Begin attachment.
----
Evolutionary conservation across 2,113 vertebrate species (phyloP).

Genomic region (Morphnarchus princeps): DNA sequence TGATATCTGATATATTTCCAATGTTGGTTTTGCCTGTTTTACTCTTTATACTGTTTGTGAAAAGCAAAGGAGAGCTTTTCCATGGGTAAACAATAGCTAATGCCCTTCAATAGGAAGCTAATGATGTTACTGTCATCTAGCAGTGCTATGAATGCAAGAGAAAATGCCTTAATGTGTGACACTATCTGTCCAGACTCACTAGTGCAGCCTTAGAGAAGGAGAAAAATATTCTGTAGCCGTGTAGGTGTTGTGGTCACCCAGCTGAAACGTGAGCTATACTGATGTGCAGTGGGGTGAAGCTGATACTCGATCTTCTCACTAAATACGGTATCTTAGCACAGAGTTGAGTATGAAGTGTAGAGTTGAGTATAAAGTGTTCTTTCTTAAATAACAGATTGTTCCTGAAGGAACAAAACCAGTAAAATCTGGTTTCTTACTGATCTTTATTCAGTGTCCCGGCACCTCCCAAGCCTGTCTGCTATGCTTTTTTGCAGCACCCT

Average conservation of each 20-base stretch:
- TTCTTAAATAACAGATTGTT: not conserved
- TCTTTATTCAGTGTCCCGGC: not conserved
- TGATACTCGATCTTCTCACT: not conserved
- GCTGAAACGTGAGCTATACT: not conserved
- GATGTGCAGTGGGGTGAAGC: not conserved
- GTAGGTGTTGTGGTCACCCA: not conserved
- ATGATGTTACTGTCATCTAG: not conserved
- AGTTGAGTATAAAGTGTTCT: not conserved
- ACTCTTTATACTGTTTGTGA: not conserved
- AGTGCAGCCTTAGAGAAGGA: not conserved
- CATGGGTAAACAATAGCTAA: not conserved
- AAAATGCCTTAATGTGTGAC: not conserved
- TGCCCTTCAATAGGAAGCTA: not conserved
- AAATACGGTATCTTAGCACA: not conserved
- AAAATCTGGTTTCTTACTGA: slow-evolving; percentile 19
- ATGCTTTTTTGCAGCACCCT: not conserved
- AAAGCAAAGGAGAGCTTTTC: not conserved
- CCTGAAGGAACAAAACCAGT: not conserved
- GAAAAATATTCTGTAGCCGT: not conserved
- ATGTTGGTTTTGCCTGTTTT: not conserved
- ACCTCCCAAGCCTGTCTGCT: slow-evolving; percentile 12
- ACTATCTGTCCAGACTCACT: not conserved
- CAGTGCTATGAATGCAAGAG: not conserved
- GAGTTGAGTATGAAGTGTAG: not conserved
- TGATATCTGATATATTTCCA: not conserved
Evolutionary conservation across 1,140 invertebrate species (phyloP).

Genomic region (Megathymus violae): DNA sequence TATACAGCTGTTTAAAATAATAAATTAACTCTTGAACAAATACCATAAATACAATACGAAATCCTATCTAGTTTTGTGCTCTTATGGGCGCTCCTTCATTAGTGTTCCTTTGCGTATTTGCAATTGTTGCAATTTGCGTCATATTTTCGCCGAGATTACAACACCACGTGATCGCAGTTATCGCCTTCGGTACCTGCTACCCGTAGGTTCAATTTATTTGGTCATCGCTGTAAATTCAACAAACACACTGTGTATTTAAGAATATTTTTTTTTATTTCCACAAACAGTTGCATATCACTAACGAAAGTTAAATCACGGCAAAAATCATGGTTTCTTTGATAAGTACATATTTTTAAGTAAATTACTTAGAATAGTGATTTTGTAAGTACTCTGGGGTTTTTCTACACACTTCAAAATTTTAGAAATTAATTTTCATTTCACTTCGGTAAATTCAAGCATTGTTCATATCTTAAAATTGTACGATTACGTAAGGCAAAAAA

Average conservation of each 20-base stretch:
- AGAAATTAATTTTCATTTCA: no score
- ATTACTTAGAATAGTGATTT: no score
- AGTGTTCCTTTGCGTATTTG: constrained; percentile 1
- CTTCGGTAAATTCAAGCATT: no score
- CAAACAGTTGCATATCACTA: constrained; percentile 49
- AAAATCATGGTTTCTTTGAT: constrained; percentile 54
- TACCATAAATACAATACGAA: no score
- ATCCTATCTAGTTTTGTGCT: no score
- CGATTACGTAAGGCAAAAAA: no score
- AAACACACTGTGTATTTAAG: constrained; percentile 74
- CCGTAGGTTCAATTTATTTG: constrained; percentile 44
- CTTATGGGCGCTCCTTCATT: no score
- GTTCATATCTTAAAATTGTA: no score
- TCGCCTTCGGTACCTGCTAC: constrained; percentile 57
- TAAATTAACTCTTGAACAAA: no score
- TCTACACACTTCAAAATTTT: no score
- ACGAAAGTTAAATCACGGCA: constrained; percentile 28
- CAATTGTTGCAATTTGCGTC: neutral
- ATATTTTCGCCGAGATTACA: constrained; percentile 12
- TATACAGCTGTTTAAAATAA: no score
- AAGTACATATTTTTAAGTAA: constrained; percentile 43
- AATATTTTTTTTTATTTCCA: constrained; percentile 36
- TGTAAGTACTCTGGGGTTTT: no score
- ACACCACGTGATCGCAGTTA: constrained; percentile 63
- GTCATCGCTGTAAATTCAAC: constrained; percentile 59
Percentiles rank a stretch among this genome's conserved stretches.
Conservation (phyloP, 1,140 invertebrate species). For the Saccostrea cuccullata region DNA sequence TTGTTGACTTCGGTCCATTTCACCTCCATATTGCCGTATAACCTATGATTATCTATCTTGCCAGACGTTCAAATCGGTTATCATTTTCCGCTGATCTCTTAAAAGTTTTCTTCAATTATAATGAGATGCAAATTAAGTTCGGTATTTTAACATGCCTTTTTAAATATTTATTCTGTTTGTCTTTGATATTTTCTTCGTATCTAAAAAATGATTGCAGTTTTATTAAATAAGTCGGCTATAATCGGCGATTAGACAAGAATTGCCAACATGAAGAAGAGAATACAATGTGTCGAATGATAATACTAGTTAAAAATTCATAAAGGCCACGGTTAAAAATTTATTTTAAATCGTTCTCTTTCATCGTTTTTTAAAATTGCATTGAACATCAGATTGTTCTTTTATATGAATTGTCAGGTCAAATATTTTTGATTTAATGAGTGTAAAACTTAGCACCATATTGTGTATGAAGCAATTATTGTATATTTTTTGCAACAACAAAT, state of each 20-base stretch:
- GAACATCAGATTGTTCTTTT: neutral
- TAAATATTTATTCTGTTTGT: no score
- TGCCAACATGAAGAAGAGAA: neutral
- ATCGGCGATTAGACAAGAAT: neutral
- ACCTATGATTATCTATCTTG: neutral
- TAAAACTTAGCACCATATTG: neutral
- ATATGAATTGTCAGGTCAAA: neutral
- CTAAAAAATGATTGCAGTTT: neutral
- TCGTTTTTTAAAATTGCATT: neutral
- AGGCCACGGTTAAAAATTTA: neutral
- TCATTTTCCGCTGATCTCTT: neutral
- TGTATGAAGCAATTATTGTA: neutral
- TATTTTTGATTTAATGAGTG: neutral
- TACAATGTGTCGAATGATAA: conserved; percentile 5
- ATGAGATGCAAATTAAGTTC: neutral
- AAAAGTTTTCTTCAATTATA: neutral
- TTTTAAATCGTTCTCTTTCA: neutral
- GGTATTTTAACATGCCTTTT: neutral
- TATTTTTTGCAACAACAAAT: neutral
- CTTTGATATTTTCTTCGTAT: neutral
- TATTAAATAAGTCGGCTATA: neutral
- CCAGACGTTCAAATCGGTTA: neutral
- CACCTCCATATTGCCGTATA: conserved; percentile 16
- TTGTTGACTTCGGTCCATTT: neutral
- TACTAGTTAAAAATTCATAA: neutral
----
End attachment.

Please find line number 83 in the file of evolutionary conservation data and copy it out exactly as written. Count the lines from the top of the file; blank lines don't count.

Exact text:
- TACTAGTTAAAAATTCATAA: neutral